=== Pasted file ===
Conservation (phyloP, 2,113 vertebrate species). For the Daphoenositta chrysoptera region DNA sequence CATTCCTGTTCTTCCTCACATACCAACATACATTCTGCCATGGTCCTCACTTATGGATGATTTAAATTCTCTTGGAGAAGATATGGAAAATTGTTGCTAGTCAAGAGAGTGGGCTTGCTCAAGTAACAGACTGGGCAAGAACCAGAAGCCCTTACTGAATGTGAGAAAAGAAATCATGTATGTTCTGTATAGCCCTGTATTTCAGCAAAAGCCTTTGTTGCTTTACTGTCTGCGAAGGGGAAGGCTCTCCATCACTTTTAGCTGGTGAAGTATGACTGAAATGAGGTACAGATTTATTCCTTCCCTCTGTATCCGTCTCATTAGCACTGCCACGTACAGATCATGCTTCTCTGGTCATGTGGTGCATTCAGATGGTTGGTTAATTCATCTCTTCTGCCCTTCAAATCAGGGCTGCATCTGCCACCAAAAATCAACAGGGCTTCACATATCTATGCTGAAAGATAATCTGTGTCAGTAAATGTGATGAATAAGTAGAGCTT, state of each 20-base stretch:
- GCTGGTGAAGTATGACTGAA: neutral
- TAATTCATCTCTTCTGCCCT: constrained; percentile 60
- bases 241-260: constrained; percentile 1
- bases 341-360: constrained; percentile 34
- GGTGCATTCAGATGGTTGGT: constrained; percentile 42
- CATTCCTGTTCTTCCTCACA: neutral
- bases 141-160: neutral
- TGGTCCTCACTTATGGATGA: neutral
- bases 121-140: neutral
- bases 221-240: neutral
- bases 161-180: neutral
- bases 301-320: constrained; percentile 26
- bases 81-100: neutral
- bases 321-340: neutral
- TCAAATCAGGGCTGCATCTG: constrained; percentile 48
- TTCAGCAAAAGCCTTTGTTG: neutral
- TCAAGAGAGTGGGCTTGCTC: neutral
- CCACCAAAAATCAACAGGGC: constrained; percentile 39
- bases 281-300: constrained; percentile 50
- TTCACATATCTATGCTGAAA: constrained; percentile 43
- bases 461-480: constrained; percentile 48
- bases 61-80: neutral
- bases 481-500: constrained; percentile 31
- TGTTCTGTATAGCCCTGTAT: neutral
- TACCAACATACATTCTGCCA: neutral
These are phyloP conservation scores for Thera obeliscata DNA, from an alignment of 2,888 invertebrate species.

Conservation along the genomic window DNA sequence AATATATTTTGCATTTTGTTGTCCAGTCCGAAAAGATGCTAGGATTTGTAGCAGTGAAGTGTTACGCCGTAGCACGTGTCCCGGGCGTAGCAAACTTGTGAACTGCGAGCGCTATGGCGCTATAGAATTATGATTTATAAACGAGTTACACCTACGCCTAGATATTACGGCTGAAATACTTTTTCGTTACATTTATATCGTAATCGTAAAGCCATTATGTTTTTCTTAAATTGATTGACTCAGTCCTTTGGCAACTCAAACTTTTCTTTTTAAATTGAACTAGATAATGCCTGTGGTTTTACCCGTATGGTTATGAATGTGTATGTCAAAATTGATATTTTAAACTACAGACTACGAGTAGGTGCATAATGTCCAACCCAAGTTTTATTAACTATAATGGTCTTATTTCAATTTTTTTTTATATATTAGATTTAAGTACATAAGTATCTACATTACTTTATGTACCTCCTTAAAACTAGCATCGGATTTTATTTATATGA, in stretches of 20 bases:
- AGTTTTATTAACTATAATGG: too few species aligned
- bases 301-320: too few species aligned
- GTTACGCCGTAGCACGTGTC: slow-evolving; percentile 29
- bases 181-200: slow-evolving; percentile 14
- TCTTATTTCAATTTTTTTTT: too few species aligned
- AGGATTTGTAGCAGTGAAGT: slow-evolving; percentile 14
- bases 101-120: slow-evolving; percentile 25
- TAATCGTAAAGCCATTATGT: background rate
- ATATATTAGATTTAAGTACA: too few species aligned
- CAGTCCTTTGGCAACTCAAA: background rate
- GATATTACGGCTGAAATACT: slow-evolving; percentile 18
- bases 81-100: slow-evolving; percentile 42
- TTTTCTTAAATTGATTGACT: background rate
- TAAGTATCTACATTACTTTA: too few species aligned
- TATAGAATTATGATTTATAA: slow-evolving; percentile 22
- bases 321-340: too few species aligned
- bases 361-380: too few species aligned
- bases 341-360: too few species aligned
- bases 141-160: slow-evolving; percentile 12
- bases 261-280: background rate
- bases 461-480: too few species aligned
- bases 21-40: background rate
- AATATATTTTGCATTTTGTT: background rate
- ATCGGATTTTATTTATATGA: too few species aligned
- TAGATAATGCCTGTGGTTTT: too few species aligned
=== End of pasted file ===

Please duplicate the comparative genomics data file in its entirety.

Conservation (phyloP, 2,113 vertebrate species). For the Daphoenositta chrysoptera region DNA sequence CATTCCTGTTCTTCCTCACATACCAACATACATTCTGCCATGGTCCTCACTTATGGATGATTTAAATTCTCTTGGAGAAGATATGGAAAATTGTTGCTAGTCAAGAGAGTGGGCTTGCTCAAGTAACAGACTGGGCAAGAACCAGAAGCCCTTACTGAATGTGAGAAAAGAAATCATGTATGTTCTGTATAGCCCTGTATTTCAGCAAAAGCCTTTGTTGCTTTACTGTCTGCGAAGGGGAAGGCTCTCCATCACTTTTAGCTGGTGAAGTATGACTGAAATGAGGTACAGATTTATTCCTTCCCTCTGTATCCGTCTCATTAGCACTGCCACGTACAGATCATGCTTCTCTGGTCATGTGGTGCATTCAGATGGTTGGTTAATTCATCTCTTCTGCCCTTCAAATCAGGGCTGCATCTGCCACCAAAAATCAACAGGGCTTCACATATCTATGCTGAAAGATAATCTGTGTCAGTAAATGTGATGAATAAGTAGAGCTT, state of each 20-base stretch:
- GCTGGTGAAGTATGACTGAA: neutral
- TAATTCATCTCTTCTGCCCT: constrained; percentile 60
- bases 241-260: constrained; percentile 1
- bases 341-360: constrained; percentile 34
- GGTGCATTCAGATGGTTGGT: constrained; percentile 42
- CATTCCTGTTCTTCCTCACA: neutral
- bases 141-160: neutral
- TGGTCCTCACTTATGGATGA: neutral
- bases 121-140: neutral
- bases 221-240: neutral
- bases 161-180: neutral
- bases 301-320: constrained; percentile 26
- bases 81-100: neutral
- bases 321-340: neutral
- TCAAATCAGGGCTGCATCTG: constrained; percentile 48
- TTCAGCAAAAGCCTTTGTTG: neutral
- TCAAGAGAGTGGGCTTGCTC: neutral
- CCACCAAAAATCAACAGGGC: constrained; percentile 39
- bases 281-300: constrained; percentile 50
- TTCACATATCTATGCTGAAA: constrained; percentile 43
- bases 461-480: constrained; percentile 48
- bases 61-80: neutral
- bases 481-500: constrained; percentile 31
- TGTTCTGTATAGCCCTGTAT: neutral
- TACCAACATACATTCTGCCA: neutral
These are phyloP conservation scores for Thera obeliscata DNA, from an alignment of 2,888 invertebrate species.

Conservation along the genomic window DNA sequence AATATATTTTGCATTTTGTTGTCCAGTCCGAAAAGATGCTAGGATTTGTAGCAGTGAAGTGTTACGCCGTAGCACGTGTCCCGGGCGTAGCAAACTTGTGAACTGCGAGCGCTATGGCGCTATAGAATTATGATTTATAAACGAGTTACACCTACGCCTAGATATTACGGCTGAAATACTTTTTCGTTACATTTATATCGTAATCGTAAAGCCATTATGTTTTTCTTAAATTGATTGACTCAGTCCTTTGGCAACTCAAACTTTTCTTTTTAAATTGAACTAGATAATGCCTGTGGTTTTACCCGTATGGTTATGAATGTGTATGTCAAAATTGATATTTTAAACTACAGACTACGAGTAGGTGCATAATGTCCAACCCAAGTTTTATTAACTATAATGGTCTTATTTCAATTTTTTTTTATATATTAGATTTAAGTACATAAGTATCTACATTACTTTATGTACCTCCTTAAAACTAGCATCGGATTTTATTTATATGA, in stretches of 20 bases:
- AGTTTTATTAACTATAATGG: too few species aligned
- bases 301-320: too few species aligned
- GTTACGCCGTAGCACGTGTC: slow-evolving; percentile 29
- bases 181-200: slow-evolving; percentile 14
- TCTTATTTCAATTTTTTTTT: too few species aligned
- AGGATTTGTAGCAGTGAAGT: slow-evolving; percentile 14
- bases 101-120: slow-evolving; percentile 25
- TAATCGTAAAGCCATTATGT: background rate
- ATATATTAGATTTAAGTACA: too few species aligned
- CAGTCCTTTGGCAACTCAAA: background rate
- GATATTACGGCTGAAATACT: slow-evolving; percentile 18
- bases 81-100: slow-evolving; percentile 42
- TTTTCTTAAATTGATTGACT: background rate
- TAAGTATCTACATTACTTTA: too few species aligned
- TATAGAATTATGATTTATAA: slow-evolving; percentile 22
- bases 321-340: too few species aligned
- bases 361-380: too few species aligned
- bases 341-360: too few species aligned
- bases 141-160: slow-evolving; percentile 12
- bases 261-280: background rate
- bases 461-480: too few species aligned
- bases 21-40: background rate
- AATATATTTTGCATTTTGTT: background rate
- ATCGGATTTTATTTATATGA: too few species aligned
- TAGATAATGCCTGTGGTTTT: too few species aligned